April 25, 2017 by Evan, eCommerce Specialist
On April 14th I attended CU4Reality, which is a financial literacy fair that culminates the end of the personal finance education classroom program. The fair is where high school students are given a budget and the hands-on opportunity to see the benefits and problems of their personal finance decisions. I took this course and went through the process, so let me share with you how my day went.
Students taking the CU4Reality program had already been through the process of choosing a career, so I was given an example sheet with my career already pre-determined. My personal budget sheet gave me a net monthly income of $2,700. Once I saw my number I figured that I would be able to fit all of my monthly expenses within my budget, and perhaps come out with some money still left over. As I walked through the doors and into the CU4Reality fair, I quickly noticed there were several tables scattered around the auditorium. These tables were “expense” stations; ranging from utilities, car payments, pets, housing, and wellness, among others. I decided I needed to complete my “major” payments first, and then I would determine how to spend any remaining money. I quickly went through the following expenses: Housing, student loans, transportation, insurance, utilities and cable/internet. That came to a total of $1,500, which left me with around $1,200 to use on my remaining expenses.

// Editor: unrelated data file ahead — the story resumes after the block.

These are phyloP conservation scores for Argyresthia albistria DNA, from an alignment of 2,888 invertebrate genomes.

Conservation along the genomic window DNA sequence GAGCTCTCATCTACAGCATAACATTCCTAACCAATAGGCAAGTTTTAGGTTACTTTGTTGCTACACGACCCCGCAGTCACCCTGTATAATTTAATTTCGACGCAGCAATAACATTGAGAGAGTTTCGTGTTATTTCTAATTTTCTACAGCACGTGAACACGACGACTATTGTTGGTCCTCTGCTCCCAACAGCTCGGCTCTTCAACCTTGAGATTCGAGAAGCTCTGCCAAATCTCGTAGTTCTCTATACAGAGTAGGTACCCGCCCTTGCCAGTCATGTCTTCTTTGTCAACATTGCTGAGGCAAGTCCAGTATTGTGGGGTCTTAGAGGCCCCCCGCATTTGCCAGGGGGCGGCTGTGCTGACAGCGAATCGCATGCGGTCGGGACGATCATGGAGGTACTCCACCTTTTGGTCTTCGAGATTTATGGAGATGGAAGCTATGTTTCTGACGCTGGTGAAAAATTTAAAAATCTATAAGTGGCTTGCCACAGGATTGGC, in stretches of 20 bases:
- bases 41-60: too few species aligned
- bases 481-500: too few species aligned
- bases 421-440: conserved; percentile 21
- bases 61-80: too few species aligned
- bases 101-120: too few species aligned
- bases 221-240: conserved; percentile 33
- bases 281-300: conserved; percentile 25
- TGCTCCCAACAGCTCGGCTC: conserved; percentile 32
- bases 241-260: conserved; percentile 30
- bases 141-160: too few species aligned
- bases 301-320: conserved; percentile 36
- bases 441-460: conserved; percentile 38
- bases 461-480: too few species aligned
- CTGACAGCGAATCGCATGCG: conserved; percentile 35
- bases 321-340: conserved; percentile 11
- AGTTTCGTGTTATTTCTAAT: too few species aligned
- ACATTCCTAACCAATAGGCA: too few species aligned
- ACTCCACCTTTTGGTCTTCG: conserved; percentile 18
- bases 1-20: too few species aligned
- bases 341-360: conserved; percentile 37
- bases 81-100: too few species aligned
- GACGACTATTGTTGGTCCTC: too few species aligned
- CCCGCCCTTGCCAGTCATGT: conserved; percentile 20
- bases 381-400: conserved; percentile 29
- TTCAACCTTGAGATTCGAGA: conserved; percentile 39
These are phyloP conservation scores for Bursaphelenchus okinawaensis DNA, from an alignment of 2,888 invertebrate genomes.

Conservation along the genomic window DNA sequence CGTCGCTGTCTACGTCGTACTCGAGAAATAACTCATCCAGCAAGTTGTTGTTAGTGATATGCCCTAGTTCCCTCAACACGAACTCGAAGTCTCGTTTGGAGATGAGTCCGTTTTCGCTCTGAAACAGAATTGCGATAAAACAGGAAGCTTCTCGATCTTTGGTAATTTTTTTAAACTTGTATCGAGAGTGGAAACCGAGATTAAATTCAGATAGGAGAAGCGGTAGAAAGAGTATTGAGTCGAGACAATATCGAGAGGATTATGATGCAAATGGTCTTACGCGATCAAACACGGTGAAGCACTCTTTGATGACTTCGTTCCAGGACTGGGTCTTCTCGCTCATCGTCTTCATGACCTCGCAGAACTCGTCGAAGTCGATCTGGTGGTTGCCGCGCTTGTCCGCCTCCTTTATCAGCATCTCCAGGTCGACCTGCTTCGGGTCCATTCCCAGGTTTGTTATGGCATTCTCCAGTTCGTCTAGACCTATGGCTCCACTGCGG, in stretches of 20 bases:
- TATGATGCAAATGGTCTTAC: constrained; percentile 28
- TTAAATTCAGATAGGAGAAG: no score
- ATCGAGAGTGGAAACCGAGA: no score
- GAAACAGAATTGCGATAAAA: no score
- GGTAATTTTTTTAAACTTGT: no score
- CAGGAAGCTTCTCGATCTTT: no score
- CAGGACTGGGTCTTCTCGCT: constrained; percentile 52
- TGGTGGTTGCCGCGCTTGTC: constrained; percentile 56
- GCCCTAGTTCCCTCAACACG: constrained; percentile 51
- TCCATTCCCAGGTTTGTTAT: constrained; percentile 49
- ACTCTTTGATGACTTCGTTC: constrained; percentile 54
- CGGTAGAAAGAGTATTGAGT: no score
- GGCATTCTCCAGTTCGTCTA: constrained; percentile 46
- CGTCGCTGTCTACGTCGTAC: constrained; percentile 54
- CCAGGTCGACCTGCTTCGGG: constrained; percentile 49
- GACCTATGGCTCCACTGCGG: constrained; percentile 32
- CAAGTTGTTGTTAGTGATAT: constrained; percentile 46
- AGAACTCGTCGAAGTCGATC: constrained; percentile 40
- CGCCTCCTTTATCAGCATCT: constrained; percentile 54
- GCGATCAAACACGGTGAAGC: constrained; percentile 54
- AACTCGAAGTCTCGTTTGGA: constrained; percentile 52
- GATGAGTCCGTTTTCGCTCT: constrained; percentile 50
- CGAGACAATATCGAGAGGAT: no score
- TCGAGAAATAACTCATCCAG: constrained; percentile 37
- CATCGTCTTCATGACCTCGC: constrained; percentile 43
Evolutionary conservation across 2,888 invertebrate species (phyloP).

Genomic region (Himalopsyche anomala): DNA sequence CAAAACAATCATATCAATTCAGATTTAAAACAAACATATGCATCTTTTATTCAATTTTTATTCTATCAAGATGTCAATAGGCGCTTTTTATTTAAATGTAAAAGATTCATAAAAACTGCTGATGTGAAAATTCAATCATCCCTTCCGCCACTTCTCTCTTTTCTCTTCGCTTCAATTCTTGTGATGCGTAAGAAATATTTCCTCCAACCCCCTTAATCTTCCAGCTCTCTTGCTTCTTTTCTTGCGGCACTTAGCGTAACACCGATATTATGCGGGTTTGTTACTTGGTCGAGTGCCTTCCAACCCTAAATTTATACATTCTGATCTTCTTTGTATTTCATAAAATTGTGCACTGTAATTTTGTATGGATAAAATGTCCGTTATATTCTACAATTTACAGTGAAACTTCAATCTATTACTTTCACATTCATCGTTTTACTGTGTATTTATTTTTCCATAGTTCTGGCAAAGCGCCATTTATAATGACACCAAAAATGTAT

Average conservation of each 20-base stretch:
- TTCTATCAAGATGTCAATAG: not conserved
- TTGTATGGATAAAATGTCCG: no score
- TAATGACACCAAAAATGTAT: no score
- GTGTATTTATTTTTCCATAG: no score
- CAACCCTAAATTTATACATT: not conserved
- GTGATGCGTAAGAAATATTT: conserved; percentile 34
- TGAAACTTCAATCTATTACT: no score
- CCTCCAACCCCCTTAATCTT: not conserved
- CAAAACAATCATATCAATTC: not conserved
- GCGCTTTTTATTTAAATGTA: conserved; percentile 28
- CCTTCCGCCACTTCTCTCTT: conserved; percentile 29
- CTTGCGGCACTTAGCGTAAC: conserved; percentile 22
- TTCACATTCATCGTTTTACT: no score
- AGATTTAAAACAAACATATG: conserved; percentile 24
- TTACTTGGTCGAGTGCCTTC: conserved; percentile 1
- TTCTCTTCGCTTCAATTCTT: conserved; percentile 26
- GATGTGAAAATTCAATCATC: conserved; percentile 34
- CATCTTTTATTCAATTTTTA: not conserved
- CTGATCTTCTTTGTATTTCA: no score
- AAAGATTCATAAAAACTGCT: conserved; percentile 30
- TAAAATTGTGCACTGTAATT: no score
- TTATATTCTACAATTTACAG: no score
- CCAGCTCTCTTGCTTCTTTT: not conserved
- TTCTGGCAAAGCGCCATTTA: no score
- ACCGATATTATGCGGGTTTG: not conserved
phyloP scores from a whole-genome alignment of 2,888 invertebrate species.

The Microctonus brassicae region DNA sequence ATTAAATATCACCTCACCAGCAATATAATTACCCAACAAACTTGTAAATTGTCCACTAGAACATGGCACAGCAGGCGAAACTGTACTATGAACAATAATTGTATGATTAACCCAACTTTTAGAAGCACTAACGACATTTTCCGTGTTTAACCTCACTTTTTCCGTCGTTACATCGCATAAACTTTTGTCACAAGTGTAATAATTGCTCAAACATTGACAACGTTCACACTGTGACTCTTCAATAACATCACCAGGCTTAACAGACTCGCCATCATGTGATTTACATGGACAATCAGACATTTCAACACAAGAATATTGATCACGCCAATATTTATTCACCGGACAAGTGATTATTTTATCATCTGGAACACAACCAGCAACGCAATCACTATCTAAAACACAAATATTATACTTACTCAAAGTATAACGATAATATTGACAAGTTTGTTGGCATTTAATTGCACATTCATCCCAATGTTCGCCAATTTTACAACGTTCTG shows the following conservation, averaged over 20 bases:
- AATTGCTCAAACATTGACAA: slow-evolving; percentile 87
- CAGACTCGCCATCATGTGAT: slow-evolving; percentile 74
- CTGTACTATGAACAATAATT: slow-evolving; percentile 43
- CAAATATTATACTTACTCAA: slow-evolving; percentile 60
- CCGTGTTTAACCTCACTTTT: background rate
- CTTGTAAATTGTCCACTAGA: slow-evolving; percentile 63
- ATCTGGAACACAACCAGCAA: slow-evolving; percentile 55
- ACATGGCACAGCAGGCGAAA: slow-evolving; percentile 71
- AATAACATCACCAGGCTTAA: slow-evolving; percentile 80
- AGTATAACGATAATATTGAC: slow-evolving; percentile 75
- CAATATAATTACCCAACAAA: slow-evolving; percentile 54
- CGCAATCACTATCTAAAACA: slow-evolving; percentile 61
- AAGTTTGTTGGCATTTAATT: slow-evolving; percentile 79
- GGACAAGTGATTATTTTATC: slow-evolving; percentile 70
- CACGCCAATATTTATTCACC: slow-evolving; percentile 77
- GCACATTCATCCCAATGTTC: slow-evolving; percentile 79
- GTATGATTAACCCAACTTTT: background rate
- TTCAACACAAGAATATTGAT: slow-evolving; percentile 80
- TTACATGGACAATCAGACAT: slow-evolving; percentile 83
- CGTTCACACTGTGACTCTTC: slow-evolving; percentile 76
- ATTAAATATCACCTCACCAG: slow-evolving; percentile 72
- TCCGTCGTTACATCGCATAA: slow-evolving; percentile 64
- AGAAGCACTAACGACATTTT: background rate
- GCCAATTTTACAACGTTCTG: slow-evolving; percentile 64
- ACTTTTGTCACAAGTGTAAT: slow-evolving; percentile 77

From there, I decided to go with a basic cell phone plan, and only spend about $375 on groceries and $100 each on gas and clothing to try to save money where I could. In terms of wellness, pets, electronics and entertainment I ended up spending $267 total. All in all, my total monthly expenses came out to $2,599, which left me with a final positive balance of $101. Despite not going over budget, it was surprising I only had that amount of money left over after expenses.
By the end of the fair, I couldn’t help but think of how useful the entire exercise was for the students and how I wished I had been able to do something similar when I was in high school. Being able to manipulate my monthly budget, and add and subtract expenses, was useful for me and I know it was useful to the students at the fair as well. Many of them seemed eager to be there and the actual expense costs seemed eye-opening to them, as I heard lots of “I’m already over my budget” and “I can’t afford this.” This fair was successful in creating financial awareness, and definitely something I would recommend to all who can attend.
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